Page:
Next I found a fan that would fit the pedestal once modified. I then removed the exterior plastic with a saw. When removing the extra parts, make sure to keep the motor support arms. They should be slightly longer than the blades to ensure space between the blades and base wall.

Update: I originally used a 2" computer fan, but eventually decided that the motor wasn't fast enough to achieve maximum airflow. I plan on releasing a new updated fan design soon.

Step 5: Installing the Fan

Once all the pieces were ready, I glued on a temporary foam support to help me center and hold the fan in the right location. I then held at the right height (making sure it was above the air intake holes and none of the blades touched the sides) and used hot glue to secure the arms to the wall. This is another step that could easily be simplified by modifying the original CAD models. Once everything was secure, I removed the temporary support piece and tested the propeller to make sure there was still clearance. Once everything was working, I attached the wires to the socket and tested power again.

Step 6: Final Steps

Once all the electronic components were working properly, I assembled all the remaining pieces. Everything fits snugly, but if sturdiness is preferred, apply glue. I then added a colored vinyl stripe, which isn't important, but adds some much needed color to accent the white pieces. I am extremely happy how everything turned out. The fan is roughly 5.5" tall and used around 130 grams of printing filament.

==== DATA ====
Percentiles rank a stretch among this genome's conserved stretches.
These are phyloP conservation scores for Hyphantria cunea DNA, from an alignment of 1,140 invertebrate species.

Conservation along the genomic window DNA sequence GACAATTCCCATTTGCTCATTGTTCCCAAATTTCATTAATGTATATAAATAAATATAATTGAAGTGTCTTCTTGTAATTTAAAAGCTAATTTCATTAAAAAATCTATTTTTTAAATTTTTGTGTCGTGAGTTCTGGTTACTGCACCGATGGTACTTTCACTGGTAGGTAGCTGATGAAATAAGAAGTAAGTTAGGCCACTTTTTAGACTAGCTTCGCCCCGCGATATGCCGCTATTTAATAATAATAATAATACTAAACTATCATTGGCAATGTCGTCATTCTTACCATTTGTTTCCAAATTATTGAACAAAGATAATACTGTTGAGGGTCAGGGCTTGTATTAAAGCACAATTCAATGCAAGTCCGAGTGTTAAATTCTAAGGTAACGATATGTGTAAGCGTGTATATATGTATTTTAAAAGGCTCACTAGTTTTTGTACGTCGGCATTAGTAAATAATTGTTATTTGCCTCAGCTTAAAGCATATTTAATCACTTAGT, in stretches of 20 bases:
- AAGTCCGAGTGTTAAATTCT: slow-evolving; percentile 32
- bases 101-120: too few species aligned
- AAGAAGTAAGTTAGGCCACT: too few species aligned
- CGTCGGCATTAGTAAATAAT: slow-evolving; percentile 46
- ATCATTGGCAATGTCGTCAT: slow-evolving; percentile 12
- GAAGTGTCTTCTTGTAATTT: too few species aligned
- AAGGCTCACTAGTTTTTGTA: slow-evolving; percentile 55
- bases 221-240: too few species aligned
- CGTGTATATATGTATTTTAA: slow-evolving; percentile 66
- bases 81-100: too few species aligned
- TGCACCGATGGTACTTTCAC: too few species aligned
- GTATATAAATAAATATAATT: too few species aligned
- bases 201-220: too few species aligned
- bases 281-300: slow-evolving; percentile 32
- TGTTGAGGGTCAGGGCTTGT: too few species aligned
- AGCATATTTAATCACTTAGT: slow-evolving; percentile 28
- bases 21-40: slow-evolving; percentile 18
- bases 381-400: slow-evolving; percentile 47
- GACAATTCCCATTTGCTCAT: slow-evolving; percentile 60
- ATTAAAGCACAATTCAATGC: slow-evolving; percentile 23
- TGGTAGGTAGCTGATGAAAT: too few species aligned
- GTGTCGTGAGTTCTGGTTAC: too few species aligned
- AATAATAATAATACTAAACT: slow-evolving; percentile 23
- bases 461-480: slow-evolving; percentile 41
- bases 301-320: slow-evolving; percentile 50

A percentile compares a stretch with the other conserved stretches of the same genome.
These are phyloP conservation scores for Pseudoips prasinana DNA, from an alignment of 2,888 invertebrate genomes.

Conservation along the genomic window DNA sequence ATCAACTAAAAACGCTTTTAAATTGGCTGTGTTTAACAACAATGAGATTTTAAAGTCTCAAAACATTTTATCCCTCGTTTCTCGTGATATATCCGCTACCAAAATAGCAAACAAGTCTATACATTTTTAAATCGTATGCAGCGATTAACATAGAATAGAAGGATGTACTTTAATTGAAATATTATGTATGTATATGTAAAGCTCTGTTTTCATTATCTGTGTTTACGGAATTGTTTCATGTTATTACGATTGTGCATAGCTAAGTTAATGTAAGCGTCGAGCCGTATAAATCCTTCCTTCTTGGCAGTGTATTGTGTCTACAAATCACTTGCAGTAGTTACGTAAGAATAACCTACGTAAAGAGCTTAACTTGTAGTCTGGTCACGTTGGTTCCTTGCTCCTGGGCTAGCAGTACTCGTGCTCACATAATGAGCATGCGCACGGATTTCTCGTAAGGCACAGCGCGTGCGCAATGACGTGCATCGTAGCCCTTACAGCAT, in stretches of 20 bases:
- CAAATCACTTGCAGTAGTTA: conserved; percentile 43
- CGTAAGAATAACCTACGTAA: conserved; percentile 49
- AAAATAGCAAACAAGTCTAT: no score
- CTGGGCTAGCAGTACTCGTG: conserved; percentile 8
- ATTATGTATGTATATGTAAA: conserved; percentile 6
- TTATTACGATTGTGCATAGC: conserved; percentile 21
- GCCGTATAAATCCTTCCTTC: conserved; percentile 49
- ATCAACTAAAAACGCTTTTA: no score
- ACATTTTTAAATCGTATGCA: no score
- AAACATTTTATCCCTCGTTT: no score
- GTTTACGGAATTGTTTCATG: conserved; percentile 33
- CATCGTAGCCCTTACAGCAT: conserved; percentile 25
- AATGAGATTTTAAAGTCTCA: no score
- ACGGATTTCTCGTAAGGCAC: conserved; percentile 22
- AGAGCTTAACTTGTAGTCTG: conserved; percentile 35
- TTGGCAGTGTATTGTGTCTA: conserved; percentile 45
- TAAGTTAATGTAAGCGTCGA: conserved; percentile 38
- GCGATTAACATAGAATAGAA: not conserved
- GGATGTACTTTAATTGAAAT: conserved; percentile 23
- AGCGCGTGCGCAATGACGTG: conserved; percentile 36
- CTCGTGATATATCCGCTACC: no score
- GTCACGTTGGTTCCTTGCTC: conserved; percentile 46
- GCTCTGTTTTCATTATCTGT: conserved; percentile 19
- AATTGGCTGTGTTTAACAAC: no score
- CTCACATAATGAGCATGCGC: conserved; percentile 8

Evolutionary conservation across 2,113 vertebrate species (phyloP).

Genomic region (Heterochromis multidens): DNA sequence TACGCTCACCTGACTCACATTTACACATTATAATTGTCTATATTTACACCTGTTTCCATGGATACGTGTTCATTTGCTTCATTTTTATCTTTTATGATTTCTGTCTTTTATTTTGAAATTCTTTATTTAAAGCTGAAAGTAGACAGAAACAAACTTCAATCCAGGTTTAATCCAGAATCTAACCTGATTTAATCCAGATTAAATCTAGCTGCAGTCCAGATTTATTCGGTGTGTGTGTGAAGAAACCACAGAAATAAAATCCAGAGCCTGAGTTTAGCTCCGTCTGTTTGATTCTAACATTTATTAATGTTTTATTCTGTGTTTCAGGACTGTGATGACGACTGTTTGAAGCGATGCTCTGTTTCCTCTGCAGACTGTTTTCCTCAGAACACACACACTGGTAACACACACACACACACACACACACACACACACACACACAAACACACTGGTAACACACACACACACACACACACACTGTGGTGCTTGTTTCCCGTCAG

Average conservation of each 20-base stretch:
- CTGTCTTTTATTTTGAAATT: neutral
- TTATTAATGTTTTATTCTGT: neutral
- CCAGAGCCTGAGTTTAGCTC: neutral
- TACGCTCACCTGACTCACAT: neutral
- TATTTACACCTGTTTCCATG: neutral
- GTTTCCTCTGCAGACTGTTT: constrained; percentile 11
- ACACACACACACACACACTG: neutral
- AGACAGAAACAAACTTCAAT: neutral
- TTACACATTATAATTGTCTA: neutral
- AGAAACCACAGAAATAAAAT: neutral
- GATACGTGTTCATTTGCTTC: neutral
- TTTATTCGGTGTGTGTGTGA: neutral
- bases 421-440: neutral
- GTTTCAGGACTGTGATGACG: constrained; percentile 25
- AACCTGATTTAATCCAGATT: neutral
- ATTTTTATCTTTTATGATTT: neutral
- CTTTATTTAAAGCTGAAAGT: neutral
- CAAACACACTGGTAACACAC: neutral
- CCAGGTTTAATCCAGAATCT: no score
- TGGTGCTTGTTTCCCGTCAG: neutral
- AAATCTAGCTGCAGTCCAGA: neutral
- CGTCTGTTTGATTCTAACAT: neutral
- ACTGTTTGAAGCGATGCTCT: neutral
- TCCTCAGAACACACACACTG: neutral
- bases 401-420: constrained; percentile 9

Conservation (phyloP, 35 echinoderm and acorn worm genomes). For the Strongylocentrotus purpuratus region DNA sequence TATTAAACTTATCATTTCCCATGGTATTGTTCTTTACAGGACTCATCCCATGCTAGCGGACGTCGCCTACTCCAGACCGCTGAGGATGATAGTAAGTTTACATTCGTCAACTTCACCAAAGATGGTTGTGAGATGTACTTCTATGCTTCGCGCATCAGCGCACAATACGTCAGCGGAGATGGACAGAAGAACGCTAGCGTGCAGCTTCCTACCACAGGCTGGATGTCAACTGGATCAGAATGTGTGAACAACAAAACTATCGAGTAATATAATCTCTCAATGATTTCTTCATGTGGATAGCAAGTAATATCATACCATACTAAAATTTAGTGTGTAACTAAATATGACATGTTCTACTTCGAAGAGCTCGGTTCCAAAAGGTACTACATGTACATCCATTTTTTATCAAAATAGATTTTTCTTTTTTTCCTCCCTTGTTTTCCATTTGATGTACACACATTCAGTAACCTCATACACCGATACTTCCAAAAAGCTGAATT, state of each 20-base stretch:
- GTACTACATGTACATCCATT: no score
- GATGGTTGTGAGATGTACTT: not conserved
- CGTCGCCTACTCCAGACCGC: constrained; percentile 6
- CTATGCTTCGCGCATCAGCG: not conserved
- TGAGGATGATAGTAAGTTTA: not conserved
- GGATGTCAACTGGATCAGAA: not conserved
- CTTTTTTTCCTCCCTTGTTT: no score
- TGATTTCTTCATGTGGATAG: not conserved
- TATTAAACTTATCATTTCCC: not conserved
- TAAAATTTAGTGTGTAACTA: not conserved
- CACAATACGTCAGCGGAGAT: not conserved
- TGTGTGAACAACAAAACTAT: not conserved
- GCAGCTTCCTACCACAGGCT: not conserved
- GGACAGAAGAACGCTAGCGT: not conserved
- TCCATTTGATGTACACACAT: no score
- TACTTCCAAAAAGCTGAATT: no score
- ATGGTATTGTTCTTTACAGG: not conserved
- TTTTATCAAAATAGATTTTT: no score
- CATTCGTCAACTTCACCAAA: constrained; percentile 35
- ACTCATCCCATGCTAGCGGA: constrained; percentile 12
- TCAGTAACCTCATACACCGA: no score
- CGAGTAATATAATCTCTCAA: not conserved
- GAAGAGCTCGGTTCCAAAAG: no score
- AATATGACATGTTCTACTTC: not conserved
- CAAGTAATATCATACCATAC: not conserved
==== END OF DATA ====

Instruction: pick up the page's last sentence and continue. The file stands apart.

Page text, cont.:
I'm currently working on a quick substitute for the computer fan. Although it works, a simple dc motor with a higher rpm would be more effective.

Thank you for taking time to read through my instructables. I look forward to reading any questions or suggestions in the comments.

Step 7: Improvements

Gone is the cheap computer motor. I hope to find a better solution in the end but this is the best I could do with the materials around me. I removed the propeller blades from the old motor to secure it to my better dc hobby motor. To mount the pieces together, I glued an old gear that fit the shaft snugly onto the propellers. I glued a thick washer to the bottom and attached the whole thing to the fan base. since the motor is now below the fan my previous power socket would interfere. I covered the old hole and temporary ran the wires through the air intake holes. I plan to update the models to add a socket to hold the motor in place. I also believe that I need a bigger air intake slot. I plan on either enlarging the holes or adding more. Currently these changes have made a positive effect towards performance. The fan is faster causing the print to vibrate and "walk" around a table. To counteract this I just made a makeshift buffer with hot glue but will later replace this with a thin rubber sheet like a old mousepad.